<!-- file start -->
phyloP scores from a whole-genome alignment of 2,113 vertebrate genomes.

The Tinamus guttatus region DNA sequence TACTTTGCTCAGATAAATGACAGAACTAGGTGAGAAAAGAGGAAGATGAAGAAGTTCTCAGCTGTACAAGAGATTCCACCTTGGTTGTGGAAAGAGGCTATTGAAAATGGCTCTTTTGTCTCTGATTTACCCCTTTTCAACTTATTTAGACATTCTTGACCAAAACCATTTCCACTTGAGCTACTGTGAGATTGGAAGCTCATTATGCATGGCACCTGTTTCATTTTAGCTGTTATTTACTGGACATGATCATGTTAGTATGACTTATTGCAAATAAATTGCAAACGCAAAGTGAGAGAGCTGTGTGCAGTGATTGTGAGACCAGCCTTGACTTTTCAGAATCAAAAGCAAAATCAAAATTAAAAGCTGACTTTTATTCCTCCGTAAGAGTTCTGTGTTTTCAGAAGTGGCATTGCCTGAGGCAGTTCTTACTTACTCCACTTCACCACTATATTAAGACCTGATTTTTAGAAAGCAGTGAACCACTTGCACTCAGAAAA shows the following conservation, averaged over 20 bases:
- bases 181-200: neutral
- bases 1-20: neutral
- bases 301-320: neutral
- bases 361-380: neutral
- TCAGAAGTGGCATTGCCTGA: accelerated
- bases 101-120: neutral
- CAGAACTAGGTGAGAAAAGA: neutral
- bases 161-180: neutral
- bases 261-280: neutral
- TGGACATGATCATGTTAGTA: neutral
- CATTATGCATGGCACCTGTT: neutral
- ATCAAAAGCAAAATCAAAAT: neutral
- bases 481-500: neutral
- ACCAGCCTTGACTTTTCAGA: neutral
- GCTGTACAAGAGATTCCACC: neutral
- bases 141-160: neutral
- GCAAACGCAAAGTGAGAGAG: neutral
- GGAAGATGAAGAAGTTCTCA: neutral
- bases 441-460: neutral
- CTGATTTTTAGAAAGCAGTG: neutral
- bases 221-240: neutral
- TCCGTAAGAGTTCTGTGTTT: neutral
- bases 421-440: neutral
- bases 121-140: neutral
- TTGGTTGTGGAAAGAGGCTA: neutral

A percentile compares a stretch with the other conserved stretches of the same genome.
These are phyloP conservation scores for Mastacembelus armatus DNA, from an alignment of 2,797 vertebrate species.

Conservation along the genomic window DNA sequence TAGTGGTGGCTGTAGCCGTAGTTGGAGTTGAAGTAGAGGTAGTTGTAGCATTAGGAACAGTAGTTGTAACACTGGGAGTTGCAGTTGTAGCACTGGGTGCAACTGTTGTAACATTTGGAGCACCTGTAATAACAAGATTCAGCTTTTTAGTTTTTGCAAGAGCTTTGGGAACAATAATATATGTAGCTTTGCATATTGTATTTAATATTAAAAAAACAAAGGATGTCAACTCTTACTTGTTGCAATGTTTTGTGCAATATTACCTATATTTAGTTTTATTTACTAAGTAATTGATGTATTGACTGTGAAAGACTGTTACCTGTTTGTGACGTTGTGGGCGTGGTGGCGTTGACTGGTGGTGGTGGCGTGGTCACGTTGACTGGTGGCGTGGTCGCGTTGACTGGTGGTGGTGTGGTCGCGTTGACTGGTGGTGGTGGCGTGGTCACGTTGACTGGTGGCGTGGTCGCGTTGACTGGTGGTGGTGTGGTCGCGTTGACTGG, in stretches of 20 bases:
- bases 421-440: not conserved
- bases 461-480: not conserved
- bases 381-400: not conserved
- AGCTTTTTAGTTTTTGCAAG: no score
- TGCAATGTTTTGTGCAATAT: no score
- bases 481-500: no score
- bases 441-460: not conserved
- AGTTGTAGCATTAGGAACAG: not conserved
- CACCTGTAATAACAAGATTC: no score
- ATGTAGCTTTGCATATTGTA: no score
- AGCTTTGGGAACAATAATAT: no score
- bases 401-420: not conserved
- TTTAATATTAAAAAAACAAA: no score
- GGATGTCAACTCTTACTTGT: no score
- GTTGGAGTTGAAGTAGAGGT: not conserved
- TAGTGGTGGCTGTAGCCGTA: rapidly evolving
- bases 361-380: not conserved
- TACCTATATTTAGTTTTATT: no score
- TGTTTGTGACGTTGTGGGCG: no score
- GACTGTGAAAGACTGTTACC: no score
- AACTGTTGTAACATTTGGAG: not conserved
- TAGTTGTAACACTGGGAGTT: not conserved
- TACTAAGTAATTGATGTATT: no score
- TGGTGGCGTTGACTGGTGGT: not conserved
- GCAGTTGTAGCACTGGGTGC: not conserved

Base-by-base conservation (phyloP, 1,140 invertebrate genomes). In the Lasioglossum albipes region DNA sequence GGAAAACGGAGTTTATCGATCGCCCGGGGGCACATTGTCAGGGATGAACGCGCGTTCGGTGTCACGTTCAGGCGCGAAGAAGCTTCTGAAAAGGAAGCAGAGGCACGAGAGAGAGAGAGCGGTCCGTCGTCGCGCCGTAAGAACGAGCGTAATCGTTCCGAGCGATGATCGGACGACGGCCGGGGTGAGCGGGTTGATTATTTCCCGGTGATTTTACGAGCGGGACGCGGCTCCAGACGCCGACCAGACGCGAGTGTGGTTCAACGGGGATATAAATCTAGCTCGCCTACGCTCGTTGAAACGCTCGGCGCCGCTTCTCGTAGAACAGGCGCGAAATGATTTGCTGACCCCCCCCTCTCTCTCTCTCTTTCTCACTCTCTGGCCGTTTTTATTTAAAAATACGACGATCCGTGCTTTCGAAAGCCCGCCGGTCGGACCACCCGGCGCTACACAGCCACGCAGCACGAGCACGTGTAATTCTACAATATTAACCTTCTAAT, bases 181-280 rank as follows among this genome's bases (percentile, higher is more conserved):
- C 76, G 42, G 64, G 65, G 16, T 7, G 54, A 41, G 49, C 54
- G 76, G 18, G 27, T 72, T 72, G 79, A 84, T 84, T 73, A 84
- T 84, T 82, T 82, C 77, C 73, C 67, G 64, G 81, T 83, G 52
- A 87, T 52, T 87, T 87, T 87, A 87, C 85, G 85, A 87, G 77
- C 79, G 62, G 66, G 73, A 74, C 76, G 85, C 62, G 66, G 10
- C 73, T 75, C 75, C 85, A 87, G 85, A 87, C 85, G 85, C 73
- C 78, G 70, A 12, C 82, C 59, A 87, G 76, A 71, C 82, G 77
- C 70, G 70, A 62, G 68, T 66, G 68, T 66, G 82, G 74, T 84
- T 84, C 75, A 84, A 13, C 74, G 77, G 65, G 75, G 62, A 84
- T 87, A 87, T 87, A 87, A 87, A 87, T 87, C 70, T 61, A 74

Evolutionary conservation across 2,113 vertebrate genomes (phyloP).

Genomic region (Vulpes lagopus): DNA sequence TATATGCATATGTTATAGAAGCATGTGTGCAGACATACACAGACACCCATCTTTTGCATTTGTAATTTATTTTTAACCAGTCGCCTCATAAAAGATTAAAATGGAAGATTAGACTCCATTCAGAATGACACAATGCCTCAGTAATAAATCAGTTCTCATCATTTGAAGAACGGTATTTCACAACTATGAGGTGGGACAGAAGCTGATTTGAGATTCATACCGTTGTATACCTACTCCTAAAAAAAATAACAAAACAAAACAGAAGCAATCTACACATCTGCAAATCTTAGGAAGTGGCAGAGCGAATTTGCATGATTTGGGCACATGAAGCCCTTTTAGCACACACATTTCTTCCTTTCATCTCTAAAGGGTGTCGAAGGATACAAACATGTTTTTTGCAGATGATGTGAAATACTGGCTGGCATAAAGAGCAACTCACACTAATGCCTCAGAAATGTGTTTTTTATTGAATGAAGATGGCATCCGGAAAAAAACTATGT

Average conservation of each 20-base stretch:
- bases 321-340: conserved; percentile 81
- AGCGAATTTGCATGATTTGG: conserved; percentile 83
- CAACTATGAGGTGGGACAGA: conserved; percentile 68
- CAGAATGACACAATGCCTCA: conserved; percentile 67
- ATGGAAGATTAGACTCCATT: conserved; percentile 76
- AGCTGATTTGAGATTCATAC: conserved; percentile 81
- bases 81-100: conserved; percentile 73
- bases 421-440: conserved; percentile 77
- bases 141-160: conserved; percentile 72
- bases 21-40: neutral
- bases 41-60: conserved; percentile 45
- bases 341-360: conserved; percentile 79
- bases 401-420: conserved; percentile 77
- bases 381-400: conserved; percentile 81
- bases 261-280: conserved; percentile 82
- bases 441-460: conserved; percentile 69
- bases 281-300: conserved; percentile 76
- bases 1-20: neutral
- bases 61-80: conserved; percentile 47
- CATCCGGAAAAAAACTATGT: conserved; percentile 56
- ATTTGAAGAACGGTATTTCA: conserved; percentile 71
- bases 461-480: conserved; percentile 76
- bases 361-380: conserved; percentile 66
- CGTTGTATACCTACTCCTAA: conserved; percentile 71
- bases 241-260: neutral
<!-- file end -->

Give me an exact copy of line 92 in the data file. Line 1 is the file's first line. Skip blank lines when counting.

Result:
- bases 361-380: conserved; percentile 66